Here is a quick summary from an article in The Globe and Mail today:
-Researchers and doctors are examining the differences between how men and women experience and are treated for stroke.
-For years, health professionals have recognized there are sex differences when it comes to heart disease. But they’re only now beginning to learn that women also have poorer outcomes after stroke, which occurs when blood flow to the brain is interrupted. Women tend to experience strokes later in life than men, they aren’t treated as quickly, and are more likely to die.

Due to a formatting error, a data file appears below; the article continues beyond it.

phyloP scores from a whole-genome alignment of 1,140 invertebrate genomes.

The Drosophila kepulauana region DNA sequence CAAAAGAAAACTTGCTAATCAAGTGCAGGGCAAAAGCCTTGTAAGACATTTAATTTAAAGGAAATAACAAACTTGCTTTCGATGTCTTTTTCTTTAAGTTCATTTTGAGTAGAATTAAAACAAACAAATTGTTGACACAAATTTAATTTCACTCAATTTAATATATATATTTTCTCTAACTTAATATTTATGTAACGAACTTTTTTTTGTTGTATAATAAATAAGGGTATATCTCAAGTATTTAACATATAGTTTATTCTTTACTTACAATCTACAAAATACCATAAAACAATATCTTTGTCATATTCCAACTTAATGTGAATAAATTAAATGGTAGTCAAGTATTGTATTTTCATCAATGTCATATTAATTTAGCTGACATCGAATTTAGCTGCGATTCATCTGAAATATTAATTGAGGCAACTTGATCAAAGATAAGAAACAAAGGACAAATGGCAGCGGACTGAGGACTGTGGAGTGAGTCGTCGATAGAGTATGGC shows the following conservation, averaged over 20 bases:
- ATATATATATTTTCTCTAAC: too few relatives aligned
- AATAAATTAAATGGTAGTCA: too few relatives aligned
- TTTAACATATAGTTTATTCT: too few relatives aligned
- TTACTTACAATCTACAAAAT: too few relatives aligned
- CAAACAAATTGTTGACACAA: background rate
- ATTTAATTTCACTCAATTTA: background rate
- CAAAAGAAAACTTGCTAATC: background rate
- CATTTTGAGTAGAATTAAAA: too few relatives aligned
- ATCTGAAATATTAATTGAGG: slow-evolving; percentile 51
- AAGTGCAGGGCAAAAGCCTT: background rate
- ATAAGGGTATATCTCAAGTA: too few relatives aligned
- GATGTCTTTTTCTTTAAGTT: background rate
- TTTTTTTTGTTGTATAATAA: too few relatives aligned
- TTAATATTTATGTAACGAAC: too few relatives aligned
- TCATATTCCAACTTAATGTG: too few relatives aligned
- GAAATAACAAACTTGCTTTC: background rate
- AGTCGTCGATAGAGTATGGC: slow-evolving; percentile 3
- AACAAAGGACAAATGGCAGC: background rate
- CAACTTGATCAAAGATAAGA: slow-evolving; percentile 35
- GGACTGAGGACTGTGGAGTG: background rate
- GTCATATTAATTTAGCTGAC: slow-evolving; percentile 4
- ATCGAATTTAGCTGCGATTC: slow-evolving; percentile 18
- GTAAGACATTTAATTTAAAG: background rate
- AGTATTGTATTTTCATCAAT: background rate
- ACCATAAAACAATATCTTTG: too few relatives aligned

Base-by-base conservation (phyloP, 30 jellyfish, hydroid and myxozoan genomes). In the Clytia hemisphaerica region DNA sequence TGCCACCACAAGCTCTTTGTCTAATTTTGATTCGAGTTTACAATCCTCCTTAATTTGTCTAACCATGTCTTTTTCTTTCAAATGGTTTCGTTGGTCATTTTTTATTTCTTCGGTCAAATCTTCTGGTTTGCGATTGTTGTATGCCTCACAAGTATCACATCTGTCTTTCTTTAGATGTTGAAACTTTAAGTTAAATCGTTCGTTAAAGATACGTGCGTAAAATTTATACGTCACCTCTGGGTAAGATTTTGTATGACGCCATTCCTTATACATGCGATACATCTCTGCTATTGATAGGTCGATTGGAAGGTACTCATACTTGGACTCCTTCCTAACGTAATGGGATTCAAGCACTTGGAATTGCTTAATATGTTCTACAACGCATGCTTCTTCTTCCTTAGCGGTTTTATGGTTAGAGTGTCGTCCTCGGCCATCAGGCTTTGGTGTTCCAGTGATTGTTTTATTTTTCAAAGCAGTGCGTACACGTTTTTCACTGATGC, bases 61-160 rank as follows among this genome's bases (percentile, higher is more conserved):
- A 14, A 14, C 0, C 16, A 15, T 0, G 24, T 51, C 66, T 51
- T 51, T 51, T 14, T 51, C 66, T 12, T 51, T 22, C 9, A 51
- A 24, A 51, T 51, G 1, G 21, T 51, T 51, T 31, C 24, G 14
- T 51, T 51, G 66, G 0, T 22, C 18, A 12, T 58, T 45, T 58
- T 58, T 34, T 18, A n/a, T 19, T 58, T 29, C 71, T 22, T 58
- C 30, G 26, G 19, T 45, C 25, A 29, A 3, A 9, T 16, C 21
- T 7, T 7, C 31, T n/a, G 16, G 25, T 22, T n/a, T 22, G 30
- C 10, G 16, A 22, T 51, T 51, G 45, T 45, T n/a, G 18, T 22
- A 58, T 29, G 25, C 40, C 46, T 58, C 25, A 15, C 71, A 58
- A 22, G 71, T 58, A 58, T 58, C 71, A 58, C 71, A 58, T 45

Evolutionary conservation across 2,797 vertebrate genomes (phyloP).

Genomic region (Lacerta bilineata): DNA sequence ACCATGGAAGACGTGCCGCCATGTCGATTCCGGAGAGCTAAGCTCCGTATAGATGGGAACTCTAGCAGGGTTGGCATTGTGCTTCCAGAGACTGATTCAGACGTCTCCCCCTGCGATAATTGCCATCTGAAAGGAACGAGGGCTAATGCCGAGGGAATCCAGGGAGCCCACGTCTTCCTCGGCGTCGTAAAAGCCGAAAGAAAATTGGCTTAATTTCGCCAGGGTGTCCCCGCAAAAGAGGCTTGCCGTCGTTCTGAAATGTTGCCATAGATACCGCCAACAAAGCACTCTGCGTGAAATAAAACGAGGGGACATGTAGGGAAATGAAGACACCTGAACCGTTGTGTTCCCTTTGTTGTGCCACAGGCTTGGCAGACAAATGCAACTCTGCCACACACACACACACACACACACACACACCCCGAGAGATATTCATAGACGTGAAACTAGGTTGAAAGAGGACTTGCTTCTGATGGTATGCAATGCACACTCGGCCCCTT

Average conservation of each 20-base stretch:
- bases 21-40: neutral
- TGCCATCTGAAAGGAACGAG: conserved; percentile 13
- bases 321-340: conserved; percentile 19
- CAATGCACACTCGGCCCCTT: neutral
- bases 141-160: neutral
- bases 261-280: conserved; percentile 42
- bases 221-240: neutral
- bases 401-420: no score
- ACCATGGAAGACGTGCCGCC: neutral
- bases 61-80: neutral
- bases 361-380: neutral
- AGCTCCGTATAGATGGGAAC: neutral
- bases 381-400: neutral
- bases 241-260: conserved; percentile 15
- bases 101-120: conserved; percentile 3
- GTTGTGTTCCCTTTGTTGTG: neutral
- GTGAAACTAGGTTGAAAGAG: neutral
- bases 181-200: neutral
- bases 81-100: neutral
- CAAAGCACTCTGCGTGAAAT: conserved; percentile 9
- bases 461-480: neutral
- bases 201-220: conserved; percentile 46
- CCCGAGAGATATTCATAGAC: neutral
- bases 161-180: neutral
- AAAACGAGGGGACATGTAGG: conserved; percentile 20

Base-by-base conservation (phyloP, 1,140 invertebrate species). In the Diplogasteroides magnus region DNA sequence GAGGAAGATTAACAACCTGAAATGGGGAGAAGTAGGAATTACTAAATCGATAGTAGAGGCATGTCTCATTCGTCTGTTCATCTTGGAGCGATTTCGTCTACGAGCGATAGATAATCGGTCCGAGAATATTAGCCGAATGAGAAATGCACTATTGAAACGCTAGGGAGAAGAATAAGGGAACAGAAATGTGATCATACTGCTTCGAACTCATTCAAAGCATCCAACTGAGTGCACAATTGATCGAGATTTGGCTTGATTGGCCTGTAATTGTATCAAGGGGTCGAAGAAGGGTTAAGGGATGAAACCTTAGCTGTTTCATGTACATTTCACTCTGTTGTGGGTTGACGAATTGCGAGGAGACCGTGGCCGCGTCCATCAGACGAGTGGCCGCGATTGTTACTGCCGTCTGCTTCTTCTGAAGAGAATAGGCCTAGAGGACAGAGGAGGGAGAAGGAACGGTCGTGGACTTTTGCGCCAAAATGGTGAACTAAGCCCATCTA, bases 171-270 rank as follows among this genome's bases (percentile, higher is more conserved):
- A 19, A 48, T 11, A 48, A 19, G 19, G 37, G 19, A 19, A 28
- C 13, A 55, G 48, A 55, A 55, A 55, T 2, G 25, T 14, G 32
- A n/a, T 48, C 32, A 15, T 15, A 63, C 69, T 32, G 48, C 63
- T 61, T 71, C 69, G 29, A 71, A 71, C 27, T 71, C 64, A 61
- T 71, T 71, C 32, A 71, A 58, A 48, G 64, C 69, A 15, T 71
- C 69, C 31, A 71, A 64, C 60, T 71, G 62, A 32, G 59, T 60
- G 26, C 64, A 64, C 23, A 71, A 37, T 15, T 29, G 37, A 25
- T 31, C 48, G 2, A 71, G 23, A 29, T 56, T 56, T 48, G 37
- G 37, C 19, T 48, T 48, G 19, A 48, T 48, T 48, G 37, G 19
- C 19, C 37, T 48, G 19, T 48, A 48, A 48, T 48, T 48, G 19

-Dr. Field, a neurologist and assistant professor of medicine at the University of British Columbia, says more research is needed to understand the reasons for these discrepancies. Some of these differences are biological, she says. Since women tend to be older than men when they experience stroke, they may have more illnesses, and they may be more frail and less likely to recover. But there are also social and cultural factors. Women are more likely to outlive their husbands, and thus, may be living alone when they have a stroke, Dr. Field says. This could make them less likely to seek timely treatment or have anyone to support them in recovery.